Jailer Tussey seeks second term 

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Jailer Steve Tussey will be seeking a second term as jailer of the Madison County Detention Center.

In a letter distributed in early October, Tussey announced his campaign and highlighted his work at the facility over the past four years.

"As I wind up my first term as your jailer, I have been amazed at the outpouring of support we have received from the community in the past three years. When I took office, I inherited an overcrowded facility that was dark and unsanitary," Tussey shared. "Staff, while dedicated and hardworking, lacked training and direction, and there were virtually no self-improvement programs to help inmates change their behavior when they returned to the street. We have made great headway in these areas but there is still much to do."

Tussey stated the day he took office, the jail was rated at a capacity of 184 beds. However, the jail routinely housed more than 400 offenders on any given night, with many of the detainees sleeping on the floor. The cells were not maintained and much of the infrastructure was decimated by the overcrowding.

With the support of the Madison County Fiscal Court and some hard work and creativity by staff, Tussey said jail staff no longer have inmates sleeping on the floor. This was accomplished he said by utilizing triple bunks where feasible, and expanding contracting with other counties to house offenders when the number of offenders exceeds the jails capacity.

"We also have expanded our home incarceration program to have another alternative to housing inmates in the jail," he said. "To address the infrastructure deterioration, the county has successfully secured a contract through the fiscal court for a rehab of the jail that will allow us to recover the cost of the contract at no cost to the county while maintaining the jail in a usable condition."

In addition, Tussey stated when he took over the jail, there were virtually no programs, and offenders were left to their own resources to occupy their time.

There are now two separate drug treatment programs and a very active religious service with the hope to expand them once COVID-19 runs its course. These programs are at no cost to the county and are provided by volunteers and a grant from the University of Kentucky, Tussey explained.

"All of this has been done during the worst of the COVID pandemic. It has been a challenge with much of the population changing on a daily basis. We have implemented stringent testing protocols for staff and offenders, with every offender COVID-19 screened on admission and regularly throughout their commitment," he said. "Staff are also tested regularly and once available, the vaccine has been made available to staff and inmates. We are truly blessed that while we have had a significant number of positives, and some cases of COVID, we have not lost an offender or staff member."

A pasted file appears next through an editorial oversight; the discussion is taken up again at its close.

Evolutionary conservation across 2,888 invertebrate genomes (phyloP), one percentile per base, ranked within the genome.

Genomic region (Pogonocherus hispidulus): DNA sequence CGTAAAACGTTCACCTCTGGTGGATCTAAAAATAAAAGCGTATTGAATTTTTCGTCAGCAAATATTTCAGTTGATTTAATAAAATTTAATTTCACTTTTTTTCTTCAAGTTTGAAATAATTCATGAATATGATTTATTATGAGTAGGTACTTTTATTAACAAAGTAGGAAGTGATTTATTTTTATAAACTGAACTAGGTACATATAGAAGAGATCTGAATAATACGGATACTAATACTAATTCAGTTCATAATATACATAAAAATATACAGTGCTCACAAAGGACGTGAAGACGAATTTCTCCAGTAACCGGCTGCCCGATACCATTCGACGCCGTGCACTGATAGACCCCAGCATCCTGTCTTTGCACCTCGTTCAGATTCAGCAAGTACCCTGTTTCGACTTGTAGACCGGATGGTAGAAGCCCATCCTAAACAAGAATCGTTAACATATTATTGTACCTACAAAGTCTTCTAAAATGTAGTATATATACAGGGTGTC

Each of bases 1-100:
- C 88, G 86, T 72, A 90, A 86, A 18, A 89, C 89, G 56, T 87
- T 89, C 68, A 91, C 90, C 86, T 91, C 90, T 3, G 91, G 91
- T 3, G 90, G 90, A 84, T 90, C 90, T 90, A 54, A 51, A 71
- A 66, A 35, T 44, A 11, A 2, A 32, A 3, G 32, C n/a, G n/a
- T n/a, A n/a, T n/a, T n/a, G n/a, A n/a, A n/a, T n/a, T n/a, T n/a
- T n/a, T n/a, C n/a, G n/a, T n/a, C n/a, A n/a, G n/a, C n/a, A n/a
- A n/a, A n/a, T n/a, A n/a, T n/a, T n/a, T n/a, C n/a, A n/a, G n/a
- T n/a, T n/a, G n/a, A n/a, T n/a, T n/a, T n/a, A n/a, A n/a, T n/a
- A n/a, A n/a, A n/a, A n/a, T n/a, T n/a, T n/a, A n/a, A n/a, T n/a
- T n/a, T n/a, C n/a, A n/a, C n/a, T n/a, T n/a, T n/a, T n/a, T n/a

In the past three years, the jail has partnered with other Madison County agencies to provide additional services to the community at no charge, according to Tussey.

In addition to things like the regular trash pickup we provide through the jail's inmate litter crews, Tussey said he also dispatches offenders to the animal shelter and to the county garage. At the garage, the jail provides vehicle clean-up and light maintenance to free up skilled county employees to get vehicles repaired and back on the road more quickly.

He said the jail regularly sends two offenders and a deputy to the animal shelter to help with the care and maintenance of the animals committed to their care. This helps to ensure the kennels remain clean and healthy, so the animals are ready for adoption. In the very near future, Tussey plans to begin bringing several dogs to the jail on a regular basis so the inmates can socialize them and train them to become welcome additions to any home.

"I want to emphasize that none of this would have been possible without the tremendous work done by the deputies and administrative staff of the Madison County Detention Center (MCDC)," he said. "We have expanded training well beyond that required by state statute for both supervisors and line staff. Increased proficiency has resulted in pay raises across the board that begins to allow us to retain staff and fill vacancies more quickly with good candidates. Staff salaries and retention will remain a top priority for me as this is a critical component of a well managed facility. I would also be remiss if I didn’t recognize the tremendous support of my family and friends, especially my wife Cathi."

Tussey hopes individuals will reach out to him or the office at the detention center with questions or come take a tour.

"I ask you to support me with your vote as I seek reelection, and we will continue to work together to make Madison County safe and prosperous for all its citizens," Tussey said.

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